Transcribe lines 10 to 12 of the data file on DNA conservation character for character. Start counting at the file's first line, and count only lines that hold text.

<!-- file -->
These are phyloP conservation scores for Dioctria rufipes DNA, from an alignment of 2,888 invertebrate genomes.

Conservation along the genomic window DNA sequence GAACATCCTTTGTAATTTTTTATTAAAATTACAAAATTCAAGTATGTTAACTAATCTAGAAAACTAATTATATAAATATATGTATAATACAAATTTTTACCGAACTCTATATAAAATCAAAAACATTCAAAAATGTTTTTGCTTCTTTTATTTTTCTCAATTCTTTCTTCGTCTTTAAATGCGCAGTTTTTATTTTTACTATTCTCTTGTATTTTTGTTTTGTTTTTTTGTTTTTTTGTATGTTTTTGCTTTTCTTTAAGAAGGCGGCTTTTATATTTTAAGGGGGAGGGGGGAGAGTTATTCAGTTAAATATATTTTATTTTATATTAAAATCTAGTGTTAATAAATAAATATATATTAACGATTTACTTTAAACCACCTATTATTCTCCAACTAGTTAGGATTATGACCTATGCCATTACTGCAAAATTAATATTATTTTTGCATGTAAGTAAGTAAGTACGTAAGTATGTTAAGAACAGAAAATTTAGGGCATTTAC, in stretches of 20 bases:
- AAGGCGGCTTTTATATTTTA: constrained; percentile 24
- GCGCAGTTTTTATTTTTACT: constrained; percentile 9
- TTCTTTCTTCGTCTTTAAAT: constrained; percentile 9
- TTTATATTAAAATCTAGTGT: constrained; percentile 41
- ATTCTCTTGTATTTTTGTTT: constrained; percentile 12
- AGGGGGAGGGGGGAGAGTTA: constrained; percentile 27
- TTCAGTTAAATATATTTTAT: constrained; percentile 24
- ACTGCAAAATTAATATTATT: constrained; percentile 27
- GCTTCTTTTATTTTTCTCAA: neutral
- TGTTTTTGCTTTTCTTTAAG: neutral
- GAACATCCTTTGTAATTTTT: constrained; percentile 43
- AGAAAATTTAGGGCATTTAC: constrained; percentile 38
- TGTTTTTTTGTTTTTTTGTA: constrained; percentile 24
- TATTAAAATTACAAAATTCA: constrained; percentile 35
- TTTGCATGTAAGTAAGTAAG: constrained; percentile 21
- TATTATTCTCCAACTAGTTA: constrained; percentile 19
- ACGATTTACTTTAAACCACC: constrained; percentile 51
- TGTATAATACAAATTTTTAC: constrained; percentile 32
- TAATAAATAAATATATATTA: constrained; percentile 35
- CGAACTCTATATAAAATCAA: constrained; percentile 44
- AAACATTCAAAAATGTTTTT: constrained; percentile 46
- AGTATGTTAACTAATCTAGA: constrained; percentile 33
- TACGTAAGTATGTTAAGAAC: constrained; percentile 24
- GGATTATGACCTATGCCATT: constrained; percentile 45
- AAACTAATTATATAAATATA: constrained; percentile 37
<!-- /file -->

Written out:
- ACTGCAAAATTAATATTATT: constrained; percentile 27
- GCTTCTTTTATTTTTCTCAA: neutral
- TGTTTTTGCTTTTCTTTAAG: neutral